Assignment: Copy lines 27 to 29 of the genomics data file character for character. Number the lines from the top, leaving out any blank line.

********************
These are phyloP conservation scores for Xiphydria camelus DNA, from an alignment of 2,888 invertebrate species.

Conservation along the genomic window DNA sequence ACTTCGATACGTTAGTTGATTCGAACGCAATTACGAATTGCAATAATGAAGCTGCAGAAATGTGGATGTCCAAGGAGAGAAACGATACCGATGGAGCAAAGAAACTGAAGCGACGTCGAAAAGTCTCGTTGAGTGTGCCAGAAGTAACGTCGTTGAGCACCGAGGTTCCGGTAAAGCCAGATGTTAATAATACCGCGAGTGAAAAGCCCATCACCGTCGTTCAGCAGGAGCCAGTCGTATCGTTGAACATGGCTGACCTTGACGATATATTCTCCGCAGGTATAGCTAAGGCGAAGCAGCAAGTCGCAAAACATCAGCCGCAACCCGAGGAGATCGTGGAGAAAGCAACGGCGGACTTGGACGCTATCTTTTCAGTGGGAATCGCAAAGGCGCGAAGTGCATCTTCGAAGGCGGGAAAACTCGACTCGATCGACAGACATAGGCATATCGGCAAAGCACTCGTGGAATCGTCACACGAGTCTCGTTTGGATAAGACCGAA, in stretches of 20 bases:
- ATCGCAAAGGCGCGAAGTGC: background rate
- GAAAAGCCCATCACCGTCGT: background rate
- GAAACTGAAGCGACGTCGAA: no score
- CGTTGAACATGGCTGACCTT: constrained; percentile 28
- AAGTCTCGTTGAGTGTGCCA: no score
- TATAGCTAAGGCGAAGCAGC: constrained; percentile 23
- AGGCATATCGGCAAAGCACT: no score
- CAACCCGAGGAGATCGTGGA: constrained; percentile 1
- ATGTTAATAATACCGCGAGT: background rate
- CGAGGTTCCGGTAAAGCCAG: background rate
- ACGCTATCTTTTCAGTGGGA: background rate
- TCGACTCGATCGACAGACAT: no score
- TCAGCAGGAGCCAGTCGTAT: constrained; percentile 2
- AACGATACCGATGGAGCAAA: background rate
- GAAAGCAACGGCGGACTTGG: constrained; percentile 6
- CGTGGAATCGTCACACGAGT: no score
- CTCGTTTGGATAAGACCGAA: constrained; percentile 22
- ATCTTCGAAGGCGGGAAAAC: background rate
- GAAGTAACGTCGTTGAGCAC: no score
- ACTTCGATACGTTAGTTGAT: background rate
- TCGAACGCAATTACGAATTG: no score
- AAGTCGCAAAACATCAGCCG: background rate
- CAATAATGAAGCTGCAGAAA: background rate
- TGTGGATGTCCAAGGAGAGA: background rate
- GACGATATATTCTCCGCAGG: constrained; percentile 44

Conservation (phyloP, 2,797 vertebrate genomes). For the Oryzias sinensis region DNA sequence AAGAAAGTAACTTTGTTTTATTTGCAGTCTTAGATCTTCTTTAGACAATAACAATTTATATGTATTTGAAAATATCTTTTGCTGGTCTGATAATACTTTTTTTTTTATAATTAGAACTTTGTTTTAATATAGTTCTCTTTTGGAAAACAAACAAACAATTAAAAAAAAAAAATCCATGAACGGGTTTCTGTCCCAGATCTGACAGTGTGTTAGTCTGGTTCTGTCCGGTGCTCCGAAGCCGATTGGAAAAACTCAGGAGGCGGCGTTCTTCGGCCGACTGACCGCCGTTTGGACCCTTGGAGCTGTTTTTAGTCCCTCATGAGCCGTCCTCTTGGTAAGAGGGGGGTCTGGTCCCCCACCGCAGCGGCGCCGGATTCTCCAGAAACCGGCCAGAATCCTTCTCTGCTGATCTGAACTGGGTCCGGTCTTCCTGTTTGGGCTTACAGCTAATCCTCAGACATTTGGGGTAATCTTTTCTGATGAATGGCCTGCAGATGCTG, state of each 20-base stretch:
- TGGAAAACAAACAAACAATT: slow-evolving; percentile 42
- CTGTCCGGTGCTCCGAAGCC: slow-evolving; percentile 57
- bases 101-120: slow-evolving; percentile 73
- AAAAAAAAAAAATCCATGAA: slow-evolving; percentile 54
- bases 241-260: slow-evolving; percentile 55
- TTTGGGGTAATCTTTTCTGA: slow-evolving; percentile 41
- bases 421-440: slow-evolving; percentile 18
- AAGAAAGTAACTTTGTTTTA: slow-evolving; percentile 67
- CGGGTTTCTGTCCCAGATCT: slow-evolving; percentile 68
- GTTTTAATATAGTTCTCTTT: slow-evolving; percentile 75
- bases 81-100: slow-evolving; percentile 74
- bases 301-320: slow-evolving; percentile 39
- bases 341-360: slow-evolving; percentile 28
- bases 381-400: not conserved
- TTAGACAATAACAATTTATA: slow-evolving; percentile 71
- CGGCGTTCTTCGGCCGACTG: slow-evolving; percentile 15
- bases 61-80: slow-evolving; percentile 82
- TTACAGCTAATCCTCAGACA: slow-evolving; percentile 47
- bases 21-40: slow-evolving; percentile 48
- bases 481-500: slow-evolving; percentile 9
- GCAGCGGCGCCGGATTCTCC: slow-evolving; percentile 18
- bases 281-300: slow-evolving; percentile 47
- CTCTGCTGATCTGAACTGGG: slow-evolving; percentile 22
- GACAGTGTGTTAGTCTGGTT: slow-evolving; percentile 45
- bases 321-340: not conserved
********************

- GACGATATATTCTCCGCAGG: constrained; percentile 44

Conservation (phyloP, 2,797 vertebrate genomes). For the Oryzias sinensis region DNA sequence AAGAAAGTAACTTTGTTTTATTTGCAGTCTTAGATCTTCTTTAGACAATAACAATTTATATGTATTTGAAAATATCTTTTGCTGGTCTGATAATACTTTTTTTTTTATAATTAGAACTTTGTTTTAATATAGTTCTCTTTTGGAAAACAAACAAACAATTAAAAAAAAAAAATCCATGAACGGGTTTCTGTCCCAGATCTGACAGTGTGTTAGTCTGGTTCTGTCCGGTGCTCCGAAGCCGATTGGAAAAACTCAGGAGGCGGCGTTCTTCGGCCGACTGACCGCCGTTTGGACCCTTGGAGCTGTTTTTAGTCCCTCATGAGCCGTCCTCTTGGTAAGAGGGGGGTCTGGTCCCCCACCGCAGCGGCGCCGGATTCTCCAGAAACCGGCCAGAATCCTTCTCTGCTGATCTGAACTGGGTCCGGTCTTCCTGTTTGGGCTTACAGCTAATCCTCAGACATTTGGGGTAATCTTTTCTGATGAATGGCCTGCAGATGCTG, state of each 20-base stretch:
- TGGAAAACAAACAAACAATT: slow-evolving; percentile 42